This is hands down the best smelling overproof rum we’ve ever had. The combination of the amazing aromatic profile and the high alcohol content makes Lemon Hart the absolute best rum for making perfect tiki drinks – think the classic hurricaine and mai tai – as well as the best dark & stormy you’ve ever tasted.
We tasted some before putting in into the barrel, and it’s all about the nose. Delicious molasses and brown sugar completely dominate with a thickness that almost pushes into the raisiny fruit category. You would never know this is an overproof rum – there’s no alcohol to be found on the nose. Nothing subtle about it. Heavy duty on the palate too, with an overwhelming taste of molasses just starting to burn in a pan on a stove. It’s going to be really cool to see how the Lemon Hart is effected by time in the barrel. Remember that the last two things we had in there were a Scotch and then a tequila. We’ll taste it in a week, see where it’s at, and decide where to go from there.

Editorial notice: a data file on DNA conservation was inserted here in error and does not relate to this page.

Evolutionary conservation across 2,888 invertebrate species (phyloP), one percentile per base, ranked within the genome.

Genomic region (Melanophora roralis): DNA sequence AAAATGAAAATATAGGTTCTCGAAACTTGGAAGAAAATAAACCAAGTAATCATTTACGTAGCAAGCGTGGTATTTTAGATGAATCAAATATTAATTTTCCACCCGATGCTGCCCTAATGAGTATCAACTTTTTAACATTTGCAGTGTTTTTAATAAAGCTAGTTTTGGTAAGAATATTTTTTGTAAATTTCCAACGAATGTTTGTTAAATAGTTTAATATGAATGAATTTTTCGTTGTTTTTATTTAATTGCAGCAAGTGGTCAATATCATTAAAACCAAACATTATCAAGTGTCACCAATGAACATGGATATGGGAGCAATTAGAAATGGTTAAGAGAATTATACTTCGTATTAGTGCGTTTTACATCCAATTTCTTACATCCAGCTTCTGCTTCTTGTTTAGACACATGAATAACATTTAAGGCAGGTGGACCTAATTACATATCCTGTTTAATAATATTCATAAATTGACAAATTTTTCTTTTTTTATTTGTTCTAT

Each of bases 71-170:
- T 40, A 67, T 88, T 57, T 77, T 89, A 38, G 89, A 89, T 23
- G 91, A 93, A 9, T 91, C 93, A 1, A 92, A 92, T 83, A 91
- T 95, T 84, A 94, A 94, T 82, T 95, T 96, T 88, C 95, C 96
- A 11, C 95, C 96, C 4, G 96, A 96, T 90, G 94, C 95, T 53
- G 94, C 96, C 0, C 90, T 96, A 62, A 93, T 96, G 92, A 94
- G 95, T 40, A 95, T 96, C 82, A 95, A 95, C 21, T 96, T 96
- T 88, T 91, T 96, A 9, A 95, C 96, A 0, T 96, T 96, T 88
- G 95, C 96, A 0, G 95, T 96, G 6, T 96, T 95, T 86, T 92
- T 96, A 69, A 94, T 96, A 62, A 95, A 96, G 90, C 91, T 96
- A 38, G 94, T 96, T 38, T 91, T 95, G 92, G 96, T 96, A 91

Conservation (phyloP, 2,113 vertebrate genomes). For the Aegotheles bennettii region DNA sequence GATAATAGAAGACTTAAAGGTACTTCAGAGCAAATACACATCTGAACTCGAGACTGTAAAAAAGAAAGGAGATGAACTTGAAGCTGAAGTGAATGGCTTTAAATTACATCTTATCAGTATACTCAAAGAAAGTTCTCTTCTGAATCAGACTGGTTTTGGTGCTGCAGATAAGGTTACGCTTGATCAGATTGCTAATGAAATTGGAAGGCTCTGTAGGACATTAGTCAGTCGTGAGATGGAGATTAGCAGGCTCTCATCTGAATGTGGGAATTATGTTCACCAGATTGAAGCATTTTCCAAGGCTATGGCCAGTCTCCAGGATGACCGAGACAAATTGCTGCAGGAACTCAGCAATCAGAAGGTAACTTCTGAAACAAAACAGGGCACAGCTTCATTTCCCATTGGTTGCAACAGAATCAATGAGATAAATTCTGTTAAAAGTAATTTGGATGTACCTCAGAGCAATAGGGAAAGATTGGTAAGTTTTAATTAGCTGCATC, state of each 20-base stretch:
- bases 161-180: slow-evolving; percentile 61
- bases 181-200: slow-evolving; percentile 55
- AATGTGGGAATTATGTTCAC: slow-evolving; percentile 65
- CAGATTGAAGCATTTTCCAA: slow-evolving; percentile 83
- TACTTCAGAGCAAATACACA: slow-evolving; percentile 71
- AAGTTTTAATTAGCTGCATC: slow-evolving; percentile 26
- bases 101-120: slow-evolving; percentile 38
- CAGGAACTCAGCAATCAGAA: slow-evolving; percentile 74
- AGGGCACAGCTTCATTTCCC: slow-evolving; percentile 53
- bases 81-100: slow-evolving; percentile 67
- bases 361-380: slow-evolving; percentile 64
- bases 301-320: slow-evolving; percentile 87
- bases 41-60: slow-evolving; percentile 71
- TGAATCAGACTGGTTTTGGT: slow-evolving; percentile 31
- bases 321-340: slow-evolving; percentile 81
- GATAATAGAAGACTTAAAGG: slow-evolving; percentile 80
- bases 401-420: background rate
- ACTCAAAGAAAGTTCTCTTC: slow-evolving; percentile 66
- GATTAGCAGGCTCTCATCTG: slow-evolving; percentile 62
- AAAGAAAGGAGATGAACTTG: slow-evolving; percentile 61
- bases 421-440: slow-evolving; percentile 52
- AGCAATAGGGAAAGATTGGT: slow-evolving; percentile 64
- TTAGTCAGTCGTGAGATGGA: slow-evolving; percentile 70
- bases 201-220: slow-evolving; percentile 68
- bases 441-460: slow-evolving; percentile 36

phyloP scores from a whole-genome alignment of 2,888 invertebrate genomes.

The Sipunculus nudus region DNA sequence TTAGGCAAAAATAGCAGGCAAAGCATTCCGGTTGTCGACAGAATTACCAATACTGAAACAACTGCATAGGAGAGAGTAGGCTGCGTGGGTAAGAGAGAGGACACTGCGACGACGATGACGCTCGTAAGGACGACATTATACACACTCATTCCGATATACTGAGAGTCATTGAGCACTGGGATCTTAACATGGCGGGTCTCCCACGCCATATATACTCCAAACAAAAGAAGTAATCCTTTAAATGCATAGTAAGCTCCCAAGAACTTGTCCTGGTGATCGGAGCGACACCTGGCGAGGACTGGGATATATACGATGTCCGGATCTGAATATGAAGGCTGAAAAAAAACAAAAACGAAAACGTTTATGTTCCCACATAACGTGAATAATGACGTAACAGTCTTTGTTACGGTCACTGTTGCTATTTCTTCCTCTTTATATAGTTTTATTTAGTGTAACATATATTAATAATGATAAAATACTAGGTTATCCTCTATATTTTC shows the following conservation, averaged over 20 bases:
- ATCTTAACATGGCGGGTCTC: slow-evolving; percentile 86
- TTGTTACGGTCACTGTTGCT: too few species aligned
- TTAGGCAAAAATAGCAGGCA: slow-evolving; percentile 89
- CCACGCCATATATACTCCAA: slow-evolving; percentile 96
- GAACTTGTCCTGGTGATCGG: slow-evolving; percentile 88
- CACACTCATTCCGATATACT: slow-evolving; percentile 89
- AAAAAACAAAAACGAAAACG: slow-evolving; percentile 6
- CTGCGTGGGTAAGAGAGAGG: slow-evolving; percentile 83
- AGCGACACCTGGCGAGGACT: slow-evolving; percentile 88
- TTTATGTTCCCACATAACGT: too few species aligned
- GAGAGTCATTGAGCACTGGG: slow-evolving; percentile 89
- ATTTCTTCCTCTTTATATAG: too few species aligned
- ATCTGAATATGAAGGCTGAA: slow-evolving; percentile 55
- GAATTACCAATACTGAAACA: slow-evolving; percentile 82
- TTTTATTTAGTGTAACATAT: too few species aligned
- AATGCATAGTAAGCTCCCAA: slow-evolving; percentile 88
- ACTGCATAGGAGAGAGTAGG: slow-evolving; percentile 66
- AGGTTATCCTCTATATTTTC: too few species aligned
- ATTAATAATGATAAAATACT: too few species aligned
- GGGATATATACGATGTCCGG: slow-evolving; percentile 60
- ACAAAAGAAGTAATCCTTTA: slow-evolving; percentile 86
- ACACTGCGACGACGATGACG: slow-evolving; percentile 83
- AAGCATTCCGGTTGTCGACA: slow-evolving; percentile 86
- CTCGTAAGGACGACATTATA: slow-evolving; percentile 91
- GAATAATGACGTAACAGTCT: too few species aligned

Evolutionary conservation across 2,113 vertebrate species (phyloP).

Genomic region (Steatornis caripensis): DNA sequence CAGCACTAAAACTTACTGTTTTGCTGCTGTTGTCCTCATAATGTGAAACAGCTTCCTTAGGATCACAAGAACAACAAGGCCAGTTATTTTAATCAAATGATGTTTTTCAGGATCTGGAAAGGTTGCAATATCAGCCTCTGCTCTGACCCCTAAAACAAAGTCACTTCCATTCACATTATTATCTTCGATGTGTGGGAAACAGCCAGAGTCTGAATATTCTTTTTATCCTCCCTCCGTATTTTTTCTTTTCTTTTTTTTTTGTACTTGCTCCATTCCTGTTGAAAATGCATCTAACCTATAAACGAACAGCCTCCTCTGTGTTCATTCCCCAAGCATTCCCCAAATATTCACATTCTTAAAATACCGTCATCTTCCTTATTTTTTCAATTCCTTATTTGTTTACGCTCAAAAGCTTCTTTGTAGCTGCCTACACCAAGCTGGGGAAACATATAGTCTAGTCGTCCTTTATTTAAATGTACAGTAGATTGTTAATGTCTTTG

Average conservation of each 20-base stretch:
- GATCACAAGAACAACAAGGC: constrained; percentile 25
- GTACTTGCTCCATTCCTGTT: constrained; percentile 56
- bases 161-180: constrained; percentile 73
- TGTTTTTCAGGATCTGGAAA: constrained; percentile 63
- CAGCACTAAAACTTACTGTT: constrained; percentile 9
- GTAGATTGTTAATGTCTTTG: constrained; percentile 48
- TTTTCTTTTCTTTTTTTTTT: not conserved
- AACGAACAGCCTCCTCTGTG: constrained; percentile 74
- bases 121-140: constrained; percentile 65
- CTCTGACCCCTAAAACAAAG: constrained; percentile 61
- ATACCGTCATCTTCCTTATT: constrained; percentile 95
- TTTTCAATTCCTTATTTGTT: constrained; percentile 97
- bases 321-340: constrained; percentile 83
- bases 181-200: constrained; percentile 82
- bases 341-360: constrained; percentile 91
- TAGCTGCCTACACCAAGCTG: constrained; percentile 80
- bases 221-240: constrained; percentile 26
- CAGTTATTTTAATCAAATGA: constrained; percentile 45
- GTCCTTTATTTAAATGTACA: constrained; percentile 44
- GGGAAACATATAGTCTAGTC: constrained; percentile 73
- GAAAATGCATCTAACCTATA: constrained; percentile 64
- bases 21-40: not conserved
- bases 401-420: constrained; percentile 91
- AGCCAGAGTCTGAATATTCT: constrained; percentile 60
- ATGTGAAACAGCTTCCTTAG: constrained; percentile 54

By the way, we have more exciting Brophy’s Barrel news coming soon. Keep an eye on the Binny’s Blog for more.
Pat Brophy, spirits specialist at The Whiskey Hotline, has a one-liter wood barrel for aging spirits and beers. Follow Pat as he experiments right here on the Binny’s Blog. -ed.
JUST FINISHED: Casa Noble Reposado
GOING IN: ??????
A couple weeks have passed since we started aging the Casa Noble Reposado. What took so long? Here’s what happened:
After it spent one week in the barrel, we gave the Casa Noble a taste. It was dry, and still showed good notes of honey and agave nectar, especially toward the finish. But the complexity – the pepper you usually find right up front in this tequila – was completely overtaken by wood.
What do you do with something like that? We figured we’d put it back in the barrel. Checked back in a week, and it had mounted a comeback!
Pat Brophy, spirits specialist at The Whiskey Hotline, has a one-liter wood barrel for aging spirits and beers. Follow Pat as he experiments with wood barrel on the Binny’s Blog. -ed.
JUST FINISHED: 1997 Laphroaig
GOING IN: Casa Noble Reposado
Continuing the experiments with the 1 liter oak barrel that I use for aging spirits and beer. This tiny barrel imparts flavors to spirits as they age. As last week’s experiment showed, the wood is still very young and fresh, imparting a lot of character over a week.